Assume the following deployment:
juju deploy mysql juju deploy wordpress juju add-relation mysql wordpress
Now we’ll request a subordinate rsyslog-forwarder application:
juju deploy rsyslog-forwarder juju add-relation rsyslog-forwarder mysql juju add-relation rsyslog-forwarder wordpress
This will create a rsyslog-forwarder application unit inside each of the containers holding the mysql and wordpress units. The rsyslog-forwarder application has a standard client-server relation to both wordpress and mysql but these new relationships are implemented only between the principal unit and the subordinate unit. A subordinate unit may still have standard relations established with any unit as usual.
Status of subordinates
The status output contains details about subordinate units under the status of the principal application unit that it is sharing the container with. The subordinate unit’s output matches the formatting of existing unit entries but omits machine, public-address and subordinates (which are all the same as the principal unit).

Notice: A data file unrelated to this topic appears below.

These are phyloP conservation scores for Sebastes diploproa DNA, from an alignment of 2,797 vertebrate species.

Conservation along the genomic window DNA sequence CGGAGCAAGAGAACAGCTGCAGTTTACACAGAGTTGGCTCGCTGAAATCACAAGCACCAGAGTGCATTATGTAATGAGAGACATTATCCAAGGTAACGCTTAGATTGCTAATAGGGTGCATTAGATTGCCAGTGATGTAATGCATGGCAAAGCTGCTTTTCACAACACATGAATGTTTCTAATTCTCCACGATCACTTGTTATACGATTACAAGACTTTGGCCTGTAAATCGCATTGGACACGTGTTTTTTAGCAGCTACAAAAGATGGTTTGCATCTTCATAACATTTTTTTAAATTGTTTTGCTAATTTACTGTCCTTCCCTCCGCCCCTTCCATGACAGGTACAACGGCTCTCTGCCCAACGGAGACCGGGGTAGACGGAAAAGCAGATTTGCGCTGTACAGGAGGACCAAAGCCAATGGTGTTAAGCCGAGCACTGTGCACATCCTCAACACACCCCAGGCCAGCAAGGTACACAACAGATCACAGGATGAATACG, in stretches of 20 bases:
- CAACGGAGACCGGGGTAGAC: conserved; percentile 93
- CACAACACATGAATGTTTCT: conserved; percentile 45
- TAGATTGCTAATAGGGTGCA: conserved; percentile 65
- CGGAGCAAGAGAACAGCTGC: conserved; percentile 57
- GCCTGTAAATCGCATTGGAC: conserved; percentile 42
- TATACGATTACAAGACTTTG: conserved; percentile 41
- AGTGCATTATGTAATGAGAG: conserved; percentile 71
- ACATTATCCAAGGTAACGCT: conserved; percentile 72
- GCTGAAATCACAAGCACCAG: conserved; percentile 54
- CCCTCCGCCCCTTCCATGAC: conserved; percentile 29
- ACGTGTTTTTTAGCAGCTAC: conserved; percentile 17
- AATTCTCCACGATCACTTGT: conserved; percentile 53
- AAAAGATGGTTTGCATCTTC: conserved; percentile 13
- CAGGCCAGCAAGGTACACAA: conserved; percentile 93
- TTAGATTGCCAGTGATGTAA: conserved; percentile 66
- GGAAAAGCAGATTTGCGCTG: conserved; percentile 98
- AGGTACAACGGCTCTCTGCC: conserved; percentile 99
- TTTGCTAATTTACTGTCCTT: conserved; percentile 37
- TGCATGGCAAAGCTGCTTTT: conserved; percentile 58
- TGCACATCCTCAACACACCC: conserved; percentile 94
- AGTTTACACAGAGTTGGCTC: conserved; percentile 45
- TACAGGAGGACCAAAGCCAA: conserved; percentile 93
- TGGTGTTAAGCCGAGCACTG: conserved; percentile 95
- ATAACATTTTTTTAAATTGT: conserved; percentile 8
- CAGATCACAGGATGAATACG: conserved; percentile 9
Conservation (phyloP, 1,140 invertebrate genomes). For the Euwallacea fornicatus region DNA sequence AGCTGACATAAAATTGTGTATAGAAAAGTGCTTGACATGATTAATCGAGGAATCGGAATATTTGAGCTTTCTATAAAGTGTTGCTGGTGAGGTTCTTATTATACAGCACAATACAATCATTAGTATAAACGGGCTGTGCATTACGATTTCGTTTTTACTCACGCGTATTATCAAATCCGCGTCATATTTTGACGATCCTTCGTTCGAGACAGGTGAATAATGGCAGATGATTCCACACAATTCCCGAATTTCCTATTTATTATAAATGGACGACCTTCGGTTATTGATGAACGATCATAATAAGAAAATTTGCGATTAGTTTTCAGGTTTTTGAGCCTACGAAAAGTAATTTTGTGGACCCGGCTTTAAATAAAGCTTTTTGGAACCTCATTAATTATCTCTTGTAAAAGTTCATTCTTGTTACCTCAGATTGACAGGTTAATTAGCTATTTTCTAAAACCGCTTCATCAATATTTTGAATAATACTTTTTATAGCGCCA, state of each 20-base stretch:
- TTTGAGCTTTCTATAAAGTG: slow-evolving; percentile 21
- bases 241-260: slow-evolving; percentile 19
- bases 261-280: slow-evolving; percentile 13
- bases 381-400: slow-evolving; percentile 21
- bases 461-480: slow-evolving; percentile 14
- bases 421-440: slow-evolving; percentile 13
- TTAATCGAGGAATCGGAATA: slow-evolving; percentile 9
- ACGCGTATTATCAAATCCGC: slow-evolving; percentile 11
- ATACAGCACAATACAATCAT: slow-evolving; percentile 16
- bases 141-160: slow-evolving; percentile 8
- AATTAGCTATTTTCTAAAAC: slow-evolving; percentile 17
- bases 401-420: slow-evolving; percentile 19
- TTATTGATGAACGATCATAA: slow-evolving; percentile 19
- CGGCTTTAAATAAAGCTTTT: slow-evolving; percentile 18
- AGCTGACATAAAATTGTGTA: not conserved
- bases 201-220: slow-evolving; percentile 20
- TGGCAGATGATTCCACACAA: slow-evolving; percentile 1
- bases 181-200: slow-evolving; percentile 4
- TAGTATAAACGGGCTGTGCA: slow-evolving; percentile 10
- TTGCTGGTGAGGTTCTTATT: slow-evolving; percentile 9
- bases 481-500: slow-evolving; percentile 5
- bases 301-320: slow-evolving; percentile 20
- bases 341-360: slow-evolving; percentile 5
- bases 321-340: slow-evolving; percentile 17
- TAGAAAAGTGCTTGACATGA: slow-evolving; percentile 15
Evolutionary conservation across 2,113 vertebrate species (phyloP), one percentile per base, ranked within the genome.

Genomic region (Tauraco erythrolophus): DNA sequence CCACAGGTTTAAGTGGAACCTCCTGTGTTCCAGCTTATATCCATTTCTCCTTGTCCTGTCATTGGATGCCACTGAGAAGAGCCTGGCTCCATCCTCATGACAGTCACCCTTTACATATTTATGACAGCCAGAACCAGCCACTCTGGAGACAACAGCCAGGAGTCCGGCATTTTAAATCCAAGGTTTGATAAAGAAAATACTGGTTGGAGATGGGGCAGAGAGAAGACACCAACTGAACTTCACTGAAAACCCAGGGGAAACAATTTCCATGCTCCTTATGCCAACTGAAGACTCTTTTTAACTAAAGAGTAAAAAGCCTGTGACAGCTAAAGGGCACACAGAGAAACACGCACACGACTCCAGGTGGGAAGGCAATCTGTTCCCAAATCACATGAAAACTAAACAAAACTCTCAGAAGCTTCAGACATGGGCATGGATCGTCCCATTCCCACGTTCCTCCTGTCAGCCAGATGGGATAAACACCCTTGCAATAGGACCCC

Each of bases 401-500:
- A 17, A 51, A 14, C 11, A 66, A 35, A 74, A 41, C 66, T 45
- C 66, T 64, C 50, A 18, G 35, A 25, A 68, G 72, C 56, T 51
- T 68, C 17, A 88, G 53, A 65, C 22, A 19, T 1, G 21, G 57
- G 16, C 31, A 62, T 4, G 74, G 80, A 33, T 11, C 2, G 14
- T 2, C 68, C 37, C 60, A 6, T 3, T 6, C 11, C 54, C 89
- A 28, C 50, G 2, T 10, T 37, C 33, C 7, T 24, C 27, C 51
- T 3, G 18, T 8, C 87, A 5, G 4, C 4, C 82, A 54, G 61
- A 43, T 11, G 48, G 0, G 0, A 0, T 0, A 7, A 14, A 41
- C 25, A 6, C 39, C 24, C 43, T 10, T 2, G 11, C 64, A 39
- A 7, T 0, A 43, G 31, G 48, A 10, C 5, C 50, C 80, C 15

Shown below are two partial excerpts from the output to command
juju status --format yaml after the ‘wordpress’ charm and the ‘rsyslog-forwarder’ subordinate charm were deployed and a relation added between the two.
Firstly, the rsyslog-forwarder application will show to what application it is a subordinate of:
applications: rsyslog-forwarder: subordinate-to: - wordpress
Secondly, in the units sub-section to the wordpress application the subordinate unit will be listed:
applications: wordpress: units: subordinates: rsyslog-forwarder/0:
When a subordinate is related to a single principal application, the subordinate may be removed by removing the principal-subordinate relation. This will remove all of the subordinate units from the principal application’s containers. (There’s no way to only remove one of the subordinate units.)